UNESDA, represents the European soft drinks industry which comprises: still drinks, cordials, dilutables, carbonates, fruit drinks, energy drinks, iced teas and coffees, squashes and sports drinks. UNESDA does not represent fruit juice or natural mineral and spring water. The soft drinks industry is highly innovative with some 40% of the products on sale today having been introduced in the past five years.
Soft drinks are available in a wide variety of flavours. They are also offered in a range of packaging sizes and formats to suit every drinking occasion. This includes glass bottles, PET bottles, cans, cartons and pouches. Pack sizes range from single serve portions of 150ml; 200ml, 250ml and 330ml to larger pack sizes designed for sharing. No and low-sugar versions are widely available with all of the major brands offering a no- or low-calorie version.
Flavours are present in virtually every soft drink. They may be obtained from natural or artificial sources and are used to respond to increasing consumer demands for a wide spectrum of different tasting foods and drinks. Natural flavours are derived from a wide range of fruits, vegetables, nuts, bark, leaves, herbs, spices and oils. Artificial flavours are manufactured synthetically.
Soft drinks are packaged in a number of different materials, packaging formats and sizes. They are available in both glass and PET bottles, in cans – both steel and aluminium, in cartons and in pouches. In bars and restaurants – the on-trade – soft drinks are also served from a syphon mixer.
Consumers can choose between either a no-calorie or low-calorie soft drink, or a regular soft drink. No-calorie drinks – typically called light, max, diet or zero – contain no sugar and no calories at all.
Low-calorie drinks contain between 4 and 20 calories per 100ml. A regular soft drink contains around 20-40 calories per 100ml. No and low-calorie versions now represent 24% of sales in Europe – and over 40% in some markets.
Soft drinks can be part of a healthy and balanced diet
They are an important aid to hydration. Keeping the body well hydrated is important in ensuring optimum mental and physical functioning in humans. It is recommended that we consume 2-2.5 litres of fluid each day, comprising both drinks and foods such as fruit and vegetables.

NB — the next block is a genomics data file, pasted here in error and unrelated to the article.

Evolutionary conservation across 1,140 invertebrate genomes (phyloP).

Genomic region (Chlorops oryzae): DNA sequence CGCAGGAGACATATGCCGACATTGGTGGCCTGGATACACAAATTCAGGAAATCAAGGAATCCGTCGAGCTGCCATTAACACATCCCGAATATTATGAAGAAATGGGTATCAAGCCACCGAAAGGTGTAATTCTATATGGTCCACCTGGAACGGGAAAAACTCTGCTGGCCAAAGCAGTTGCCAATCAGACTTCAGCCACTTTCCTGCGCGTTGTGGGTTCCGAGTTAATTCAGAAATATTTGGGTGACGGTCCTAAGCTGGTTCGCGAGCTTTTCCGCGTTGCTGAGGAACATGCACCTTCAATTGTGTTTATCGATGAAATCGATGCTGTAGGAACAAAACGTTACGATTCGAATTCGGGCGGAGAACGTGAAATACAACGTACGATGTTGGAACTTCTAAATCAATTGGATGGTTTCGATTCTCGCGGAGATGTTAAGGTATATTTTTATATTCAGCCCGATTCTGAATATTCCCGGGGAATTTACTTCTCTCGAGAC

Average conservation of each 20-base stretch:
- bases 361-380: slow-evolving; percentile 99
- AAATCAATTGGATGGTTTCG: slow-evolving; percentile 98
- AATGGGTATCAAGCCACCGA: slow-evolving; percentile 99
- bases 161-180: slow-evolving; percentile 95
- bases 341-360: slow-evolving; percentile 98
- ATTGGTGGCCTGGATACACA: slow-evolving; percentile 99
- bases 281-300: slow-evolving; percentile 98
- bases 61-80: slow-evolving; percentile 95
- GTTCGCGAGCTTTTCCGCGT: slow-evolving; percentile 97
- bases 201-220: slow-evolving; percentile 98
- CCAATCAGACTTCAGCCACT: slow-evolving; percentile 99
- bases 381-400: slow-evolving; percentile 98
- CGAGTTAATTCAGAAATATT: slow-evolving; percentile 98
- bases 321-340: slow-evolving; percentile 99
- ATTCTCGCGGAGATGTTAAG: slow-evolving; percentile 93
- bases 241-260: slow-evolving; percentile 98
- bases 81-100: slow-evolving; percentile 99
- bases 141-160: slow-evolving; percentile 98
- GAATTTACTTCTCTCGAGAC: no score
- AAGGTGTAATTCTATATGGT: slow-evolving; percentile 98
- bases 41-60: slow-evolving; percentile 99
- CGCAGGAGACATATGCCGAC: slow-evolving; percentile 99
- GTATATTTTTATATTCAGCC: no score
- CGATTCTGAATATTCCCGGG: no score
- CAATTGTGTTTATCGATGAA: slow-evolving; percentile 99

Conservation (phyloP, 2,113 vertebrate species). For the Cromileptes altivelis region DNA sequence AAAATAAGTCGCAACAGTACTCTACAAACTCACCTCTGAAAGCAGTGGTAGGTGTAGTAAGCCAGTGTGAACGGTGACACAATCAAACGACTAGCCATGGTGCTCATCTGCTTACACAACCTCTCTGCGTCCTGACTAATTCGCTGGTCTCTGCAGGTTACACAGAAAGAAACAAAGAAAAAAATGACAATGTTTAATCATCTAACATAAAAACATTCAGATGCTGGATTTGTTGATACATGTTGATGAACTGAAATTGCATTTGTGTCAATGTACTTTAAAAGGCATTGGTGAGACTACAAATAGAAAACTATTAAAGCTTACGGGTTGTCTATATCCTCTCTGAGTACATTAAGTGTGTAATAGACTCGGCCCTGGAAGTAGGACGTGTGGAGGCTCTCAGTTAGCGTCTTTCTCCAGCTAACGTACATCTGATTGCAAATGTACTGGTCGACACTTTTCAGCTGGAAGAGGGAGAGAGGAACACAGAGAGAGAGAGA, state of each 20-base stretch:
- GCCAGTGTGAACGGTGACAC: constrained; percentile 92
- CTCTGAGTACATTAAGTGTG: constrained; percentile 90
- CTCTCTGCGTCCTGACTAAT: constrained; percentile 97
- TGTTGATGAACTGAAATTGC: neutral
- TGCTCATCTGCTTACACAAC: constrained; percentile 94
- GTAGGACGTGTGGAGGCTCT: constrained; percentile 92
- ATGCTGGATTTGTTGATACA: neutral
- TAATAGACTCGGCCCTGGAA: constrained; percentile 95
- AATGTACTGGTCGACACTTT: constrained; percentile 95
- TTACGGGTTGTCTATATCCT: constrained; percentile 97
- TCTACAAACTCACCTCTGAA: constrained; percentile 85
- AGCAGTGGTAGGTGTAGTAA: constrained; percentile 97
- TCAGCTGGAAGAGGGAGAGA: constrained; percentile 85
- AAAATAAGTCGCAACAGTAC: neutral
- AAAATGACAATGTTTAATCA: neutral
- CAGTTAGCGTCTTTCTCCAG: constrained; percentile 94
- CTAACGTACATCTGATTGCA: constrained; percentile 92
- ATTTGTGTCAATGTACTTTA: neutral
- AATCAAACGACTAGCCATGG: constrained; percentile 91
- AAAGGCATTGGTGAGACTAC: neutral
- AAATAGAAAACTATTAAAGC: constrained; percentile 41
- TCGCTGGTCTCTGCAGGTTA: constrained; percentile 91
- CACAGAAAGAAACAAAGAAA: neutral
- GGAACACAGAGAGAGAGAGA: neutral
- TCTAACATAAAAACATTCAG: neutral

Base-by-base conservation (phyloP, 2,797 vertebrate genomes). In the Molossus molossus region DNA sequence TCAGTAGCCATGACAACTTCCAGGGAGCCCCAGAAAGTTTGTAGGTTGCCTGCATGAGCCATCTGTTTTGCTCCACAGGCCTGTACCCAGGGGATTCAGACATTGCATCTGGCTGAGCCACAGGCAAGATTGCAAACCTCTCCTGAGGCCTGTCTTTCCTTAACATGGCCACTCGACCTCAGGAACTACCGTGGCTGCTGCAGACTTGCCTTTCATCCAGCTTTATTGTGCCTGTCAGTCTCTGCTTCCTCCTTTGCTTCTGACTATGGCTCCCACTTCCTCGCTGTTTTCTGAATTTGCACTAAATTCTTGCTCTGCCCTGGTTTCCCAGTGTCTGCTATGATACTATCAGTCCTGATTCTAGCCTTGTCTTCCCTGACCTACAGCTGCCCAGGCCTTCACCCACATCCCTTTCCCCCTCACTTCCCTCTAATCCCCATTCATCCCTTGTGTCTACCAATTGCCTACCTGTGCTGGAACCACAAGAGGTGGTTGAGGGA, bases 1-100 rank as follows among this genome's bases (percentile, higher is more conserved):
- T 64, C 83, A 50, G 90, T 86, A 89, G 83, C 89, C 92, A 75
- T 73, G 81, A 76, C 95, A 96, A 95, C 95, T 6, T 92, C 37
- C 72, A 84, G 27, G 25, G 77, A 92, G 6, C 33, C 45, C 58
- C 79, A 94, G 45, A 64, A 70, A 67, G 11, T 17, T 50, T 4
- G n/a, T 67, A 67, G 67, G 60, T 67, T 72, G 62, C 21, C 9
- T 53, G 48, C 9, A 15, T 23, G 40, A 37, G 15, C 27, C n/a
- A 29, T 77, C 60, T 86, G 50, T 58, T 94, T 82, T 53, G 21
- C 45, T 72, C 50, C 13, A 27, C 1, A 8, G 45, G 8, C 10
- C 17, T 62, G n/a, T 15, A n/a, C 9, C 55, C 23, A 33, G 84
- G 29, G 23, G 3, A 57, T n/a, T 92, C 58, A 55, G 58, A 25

Published data shows that soft drinks contribute just 2 to 3% of total calories as added sugars to the daily diet of the average European.
Studies demonstrate the efficacy of no-calorie soft drinks in achieving weight loss as part of a calorie controlled diet.
Soft drinks typically contain a wide range of ingredients. By far the largest component of all soft drinks is water. They often contain some fruit or flavouring, together with a sweetener – in the form of either sugar or a low-calorie sweetener, and possibly a colour.
Ingredients are sourced from right across Europe. Citrus fruits from around the Mediterranean, soft fruits and berries from many markets and sugar beet from northern European countries. The most frequently used ingredients in soft drinks include the following:
Water is the main ingredient in all soft drinks; for carbonates it is around 90% of a regular product and 98% of a low calorie product. […]
Sugars can be found naturally in many foodstuffs such as fruit (fructose) or milk (lactose). […]
Colours, low-calorie sweeteners and preservatives are all classified as food additives. […]
Flavours are present in virtually every soft drink. They may be obtained from natural or artificial sources and are used to respond to […]
Caffeine is mostly found in colas or “energy” drinks and gives a slightly bitter taste, which has been appreciated by […]
Fruit juice is 100% pure juice made from the flesh of fresh fruit or from whole fruit, depending on the type used. […]